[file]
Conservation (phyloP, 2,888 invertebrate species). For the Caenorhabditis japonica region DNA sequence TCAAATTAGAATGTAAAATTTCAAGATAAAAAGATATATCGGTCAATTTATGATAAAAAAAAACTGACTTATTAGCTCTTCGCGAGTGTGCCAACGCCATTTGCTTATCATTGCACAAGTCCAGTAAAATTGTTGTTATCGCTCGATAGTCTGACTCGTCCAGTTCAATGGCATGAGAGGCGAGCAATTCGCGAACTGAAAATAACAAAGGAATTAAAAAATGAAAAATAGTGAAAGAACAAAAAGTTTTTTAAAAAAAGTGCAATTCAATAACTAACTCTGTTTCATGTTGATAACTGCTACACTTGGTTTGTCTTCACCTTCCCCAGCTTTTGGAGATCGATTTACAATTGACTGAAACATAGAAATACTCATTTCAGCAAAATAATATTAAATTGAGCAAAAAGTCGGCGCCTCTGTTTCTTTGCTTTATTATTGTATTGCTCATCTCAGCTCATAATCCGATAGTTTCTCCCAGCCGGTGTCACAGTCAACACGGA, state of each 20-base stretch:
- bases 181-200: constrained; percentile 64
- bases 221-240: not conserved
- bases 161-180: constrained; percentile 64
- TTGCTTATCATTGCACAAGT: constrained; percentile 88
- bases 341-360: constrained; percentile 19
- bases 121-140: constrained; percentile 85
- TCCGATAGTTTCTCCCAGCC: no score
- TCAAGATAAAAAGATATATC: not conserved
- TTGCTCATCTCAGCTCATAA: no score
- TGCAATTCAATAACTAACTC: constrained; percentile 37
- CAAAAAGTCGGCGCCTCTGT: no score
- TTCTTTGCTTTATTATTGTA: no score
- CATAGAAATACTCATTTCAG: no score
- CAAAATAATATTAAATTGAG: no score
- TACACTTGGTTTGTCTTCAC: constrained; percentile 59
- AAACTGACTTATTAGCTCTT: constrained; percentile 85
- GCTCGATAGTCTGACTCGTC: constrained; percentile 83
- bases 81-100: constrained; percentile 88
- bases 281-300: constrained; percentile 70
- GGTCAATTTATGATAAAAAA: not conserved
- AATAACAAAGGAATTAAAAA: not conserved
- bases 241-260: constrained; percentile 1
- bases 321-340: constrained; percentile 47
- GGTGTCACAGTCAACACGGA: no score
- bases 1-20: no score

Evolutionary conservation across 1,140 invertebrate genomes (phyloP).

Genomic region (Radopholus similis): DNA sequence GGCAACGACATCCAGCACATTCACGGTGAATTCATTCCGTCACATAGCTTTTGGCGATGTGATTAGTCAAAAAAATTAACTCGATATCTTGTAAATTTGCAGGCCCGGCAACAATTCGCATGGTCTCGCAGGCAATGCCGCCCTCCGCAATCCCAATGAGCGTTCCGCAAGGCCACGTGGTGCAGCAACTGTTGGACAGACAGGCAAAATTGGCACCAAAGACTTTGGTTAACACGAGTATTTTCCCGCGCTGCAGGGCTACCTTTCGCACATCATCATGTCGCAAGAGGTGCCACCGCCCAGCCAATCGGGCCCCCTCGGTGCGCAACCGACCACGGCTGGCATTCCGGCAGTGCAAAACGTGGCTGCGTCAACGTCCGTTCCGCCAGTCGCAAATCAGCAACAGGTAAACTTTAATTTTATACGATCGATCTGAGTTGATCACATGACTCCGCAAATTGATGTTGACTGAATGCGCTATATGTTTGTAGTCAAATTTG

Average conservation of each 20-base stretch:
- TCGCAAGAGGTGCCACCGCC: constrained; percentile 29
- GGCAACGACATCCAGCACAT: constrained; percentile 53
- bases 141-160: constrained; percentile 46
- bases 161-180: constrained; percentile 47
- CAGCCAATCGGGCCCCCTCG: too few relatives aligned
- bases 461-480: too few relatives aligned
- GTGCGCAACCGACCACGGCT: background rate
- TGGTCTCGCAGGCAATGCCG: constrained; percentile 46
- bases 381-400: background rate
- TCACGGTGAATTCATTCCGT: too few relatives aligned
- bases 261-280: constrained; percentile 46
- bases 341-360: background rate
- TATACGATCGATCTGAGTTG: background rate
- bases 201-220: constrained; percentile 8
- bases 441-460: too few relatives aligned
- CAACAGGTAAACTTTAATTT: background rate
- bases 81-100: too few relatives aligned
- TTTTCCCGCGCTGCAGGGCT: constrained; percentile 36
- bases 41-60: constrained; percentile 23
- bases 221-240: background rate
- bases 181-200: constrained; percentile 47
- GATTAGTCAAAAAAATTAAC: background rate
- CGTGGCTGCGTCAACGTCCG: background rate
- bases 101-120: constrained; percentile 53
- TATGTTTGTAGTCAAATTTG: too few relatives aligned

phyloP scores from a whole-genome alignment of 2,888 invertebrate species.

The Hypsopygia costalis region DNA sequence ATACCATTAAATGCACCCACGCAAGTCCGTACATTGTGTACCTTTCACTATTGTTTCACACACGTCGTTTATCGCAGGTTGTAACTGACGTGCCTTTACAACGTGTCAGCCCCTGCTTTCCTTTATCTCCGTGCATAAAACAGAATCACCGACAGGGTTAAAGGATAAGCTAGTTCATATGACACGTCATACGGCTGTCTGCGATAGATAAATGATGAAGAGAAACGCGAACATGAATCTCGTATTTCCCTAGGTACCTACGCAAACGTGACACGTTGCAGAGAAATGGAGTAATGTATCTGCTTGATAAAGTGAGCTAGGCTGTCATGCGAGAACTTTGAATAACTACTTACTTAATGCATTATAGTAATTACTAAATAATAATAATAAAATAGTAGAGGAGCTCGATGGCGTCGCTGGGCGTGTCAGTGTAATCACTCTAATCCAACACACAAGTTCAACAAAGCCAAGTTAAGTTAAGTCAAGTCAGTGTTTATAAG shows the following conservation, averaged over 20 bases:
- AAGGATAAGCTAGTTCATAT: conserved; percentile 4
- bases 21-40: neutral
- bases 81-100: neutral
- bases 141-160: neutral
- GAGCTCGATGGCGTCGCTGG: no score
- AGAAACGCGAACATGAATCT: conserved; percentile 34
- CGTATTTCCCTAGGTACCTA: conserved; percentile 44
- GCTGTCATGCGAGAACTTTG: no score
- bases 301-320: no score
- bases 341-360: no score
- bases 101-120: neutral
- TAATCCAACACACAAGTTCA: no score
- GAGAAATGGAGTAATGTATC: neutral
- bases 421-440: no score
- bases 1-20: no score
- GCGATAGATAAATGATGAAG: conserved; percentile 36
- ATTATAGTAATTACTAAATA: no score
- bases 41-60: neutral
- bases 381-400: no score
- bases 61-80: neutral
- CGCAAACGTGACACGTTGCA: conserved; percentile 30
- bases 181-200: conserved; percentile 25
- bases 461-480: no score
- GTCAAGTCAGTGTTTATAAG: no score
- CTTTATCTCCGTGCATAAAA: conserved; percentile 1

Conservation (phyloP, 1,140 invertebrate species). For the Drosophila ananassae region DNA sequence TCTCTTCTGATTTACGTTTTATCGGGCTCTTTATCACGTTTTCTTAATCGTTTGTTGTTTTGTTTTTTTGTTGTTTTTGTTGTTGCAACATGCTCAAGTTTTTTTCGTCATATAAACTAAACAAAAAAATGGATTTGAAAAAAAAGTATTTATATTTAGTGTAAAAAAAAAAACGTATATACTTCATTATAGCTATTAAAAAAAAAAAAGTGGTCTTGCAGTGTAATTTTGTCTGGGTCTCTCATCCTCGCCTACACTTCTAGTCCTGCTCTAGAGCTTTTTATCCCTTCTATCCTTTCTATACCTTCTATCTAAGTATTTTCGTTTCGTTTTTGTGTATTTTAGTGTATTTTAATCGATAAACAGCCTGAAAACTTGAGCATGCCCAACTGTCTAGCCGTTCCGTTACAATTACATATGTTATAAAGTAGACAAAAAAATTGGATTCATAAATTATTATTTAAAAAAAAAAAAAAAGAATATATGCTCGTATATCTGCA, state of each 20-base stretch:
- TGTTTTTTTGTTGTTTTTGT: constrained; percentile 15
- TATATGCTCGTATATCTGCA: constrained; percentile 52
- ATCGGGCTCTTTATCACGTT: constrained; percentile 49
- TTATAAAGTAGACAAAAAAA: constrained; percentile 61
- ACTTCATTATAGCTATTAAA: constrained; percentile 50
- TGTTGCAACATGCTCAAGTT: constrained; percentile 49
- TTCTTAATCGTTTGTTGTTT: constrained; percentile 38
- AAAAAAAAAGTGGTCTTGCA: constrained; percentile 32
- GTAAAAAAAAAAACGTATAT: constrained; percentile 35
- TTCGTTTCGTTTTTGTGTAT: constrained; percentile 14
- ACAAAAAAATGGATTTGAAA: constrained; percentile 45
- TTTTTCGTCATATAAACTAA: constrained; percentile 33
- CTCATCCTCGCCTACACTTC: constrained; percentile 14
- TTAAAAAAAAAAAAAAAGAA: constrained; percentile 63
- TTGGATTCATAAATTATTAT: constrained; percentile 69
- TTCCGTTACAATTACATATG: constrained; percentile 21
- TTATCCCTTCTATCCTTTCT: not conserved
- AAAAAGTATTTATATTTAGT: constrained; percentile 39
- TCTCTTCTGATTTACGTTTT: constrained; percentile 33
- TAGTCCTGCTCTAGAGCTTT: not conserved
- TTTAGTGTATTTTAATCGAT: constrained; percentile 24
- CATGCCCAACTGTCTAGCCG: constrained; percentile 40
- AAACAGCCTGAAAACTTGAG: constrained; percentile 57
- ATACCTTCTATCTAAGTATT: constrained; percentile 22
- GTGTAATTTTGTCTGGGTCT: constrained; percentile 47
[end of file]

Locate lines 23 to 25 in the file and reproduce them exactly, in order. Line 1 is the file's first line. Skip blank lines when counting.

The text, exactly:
- bases 241-260: constrained; percentile 1
- bases 321-340: constrained; percentile 47
- GGTGTCACAGTCAACACGGA: no score